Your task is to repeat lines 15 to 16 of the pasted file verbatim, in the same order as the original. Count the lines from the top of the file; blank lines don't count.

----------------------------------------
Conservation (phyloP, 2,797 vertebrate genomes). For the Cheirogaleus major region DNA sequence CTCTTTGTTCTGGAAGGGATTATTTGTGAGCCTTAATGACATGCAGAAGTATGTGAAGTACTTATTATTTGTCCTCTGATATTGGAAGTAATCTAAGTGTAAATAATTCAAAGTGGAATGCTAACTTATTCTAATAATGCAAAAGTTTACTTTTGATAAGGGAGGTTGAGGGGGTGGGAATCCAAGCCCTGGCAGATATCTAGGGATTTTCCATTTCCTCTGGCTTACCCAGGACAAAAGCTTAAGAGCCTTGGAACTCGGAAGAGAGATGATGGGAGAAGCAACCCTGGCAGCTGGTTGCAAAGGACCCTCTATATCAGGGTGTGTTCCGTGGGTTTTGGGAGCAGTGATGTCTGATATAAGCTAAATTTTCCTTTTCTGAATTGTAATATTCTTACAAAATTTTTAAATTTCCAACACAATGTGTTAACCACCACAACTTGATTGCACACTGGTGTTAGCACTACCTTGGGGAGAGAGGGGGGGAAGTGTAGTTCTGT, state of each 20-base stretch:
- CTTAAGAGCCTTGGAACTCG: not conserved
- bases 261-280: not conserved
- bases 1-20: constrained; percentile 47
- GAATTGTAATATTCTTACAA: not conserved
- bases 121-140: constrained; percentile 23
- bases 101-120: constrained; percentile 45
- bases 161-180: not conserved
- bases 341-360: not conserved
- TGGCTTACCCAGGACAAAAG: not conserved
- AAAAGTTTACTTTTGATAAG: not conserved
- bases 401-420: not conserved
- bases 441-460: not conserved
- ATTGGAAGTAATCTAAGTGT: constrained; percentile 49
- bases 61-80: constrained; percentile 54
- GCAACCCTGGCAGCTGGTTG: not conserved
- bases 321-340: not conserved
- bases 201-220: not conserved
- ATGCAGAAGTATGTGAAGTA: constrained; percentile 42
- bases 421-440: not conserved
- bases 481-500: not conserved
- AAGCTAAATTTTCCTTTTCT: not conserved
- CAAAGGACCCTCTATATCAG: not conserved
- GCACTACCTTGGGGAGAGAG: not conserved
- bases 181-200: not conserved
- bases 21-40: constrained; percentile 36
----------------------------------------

- bases 61-80: constrained; percentile 54
- GCAACCCTGGCAGCTGGTTG: not conserved